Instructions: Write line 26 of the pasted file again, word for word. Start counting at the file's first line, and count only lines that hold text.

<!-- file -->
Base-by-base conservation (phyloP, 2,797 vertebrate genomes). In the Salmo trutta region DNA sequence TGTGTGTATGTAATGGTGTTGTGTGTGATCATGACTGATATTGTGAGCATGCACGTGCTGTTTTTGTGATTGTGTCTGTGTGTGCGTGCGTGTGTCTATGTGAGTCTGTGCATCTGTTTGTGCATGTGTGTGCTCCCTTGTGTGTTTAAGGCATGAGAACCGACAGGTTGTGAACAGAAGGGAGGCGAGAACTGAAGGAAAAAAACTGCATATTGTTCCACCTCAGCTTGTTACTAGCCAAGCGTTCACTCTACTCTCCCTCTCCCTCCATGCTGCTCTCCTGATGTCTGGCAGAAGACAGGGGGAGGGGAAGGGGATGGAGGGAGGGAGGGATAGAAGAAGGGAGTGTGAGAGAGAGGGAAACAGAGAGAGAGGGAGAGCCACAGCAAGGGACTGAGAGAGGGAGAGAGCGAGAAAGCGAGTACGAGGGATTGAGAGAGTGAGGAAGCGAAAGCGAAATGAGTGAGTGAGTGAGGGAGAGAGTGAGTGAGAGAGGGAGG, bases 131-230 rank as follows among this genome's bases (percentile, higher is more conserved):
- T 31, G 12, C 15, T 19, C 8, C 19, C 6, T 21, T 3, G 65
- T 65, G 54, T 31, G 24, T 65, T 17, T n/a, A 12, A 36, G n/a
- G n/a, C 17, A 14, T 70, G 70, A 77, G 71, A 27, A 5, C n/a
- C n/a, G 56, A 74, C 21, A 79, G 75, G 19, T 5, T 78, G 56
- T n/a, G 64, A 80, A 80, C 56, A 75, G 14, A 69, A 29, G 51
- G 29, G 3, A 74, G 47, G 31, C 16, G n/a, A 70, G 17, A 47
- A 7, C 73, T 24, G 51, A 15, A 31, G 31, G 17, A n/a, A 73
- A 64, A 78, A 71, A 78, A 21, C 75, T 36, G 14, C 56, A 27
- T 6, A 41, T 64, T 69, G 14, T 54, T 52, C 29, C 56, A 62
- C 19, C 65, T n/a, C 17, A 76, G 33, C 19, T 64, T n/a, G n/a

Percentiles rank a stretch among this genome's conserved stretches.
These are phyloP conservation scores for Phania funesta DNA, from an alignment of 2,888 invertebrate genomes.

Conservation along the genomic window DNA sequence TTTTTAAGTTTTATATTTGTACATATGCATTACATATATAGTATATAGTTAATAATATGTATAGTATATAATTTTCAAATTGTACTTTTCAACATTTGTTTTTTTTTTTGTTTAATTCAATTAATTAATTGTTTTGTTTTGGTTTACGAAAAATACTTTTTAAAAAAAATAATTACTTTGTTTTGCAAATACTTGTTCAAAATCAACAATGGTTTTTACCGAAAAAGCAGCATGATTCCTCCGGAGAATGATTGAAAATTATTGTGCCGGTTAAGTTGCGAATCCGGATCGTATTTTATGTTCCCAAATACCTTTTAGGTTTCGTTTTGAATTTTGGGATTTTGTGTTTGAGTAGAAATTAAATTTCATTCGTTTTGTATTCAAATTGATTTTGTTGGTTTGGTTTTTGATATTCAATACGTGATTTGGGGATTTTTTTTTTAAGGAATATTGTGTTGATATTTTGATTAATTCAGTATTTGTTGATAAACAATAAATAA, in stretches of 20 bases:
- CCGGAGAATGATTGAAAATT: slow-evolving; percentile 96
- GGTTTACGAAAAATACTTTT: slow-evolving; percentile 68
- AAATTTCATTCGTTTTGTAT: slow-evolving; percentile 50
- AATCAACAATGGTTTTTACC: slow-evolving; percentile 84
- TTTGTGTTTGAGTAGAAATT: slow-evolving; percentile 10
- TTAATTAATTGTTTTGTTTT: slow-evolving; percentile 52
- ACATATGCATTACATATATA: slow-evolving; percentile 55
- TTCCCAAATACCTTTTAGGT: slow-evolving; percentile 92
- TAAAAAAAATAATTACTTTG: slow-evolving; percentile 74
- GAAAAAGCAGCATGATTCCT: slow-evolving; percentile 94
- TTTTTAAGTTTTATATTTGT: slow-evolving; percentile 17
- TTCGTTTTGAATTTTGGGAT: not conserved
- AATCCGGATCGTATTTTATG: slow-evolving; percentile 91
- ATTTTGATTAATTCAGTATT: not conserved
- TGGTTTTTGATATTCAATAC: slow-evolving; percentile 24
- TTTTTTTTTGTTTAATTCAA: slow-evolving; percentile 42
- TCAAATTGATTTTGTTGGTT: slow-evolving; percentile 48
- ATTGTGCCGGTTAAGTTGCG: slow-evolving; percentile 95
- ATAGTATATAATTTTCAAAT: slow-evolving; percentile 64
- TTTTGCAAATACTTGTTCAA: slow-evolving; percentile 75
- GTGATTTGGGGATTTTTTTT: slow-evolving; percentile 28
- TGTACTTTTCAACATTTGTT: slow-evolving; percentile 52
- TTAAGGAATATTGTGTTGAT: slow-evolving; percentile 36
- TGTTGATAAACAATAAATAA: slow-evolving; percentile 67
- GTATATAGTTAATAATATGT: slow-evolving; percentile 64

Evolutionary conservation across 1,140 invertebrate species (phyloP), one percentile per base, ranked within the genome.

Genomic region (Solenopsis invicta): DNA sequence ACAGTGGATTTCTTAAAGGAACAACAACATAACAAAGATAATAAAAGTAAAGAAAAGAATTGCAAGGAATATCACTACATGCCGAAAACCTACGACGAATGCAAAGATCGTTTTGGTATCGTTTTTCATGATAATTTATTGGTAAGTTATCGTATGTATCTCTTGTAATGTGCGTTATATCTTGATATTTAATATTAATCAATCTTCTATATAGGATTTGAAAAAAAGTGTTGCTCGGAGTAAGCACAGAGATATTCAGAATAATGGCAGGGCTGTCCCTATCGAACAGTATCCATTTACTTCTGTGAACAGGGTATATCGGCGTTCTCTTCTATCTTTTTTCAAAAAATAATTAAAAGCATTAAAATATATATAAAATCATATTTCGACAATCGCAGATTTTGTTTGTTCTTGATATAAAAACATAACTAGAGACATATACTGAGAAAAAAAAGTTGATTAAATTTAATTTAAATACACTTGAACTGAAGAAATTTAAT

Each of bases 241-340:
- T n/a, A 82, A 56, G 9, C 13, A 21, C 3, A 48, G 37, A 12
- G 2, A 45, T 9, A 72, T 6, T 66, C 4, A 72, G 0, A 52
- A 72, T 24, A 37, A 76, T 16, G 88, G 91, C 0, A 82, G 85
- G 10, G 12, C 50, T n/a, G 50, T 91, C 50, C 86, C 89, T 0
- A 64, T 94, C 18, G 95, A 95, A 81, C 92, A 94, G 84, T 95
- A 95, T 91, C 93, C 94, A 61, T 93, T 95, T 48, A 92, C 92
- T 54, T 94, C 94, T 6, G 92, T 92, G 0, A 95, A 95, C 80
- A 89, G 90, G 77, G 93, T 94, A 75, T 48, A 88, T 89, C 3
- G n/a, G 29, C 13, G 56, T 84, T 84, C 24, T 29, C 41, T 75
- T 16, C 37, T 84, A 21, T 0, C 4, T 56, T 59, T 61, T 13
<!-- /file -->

- TTCGTTTTGAATTTTGGGAT: not conserved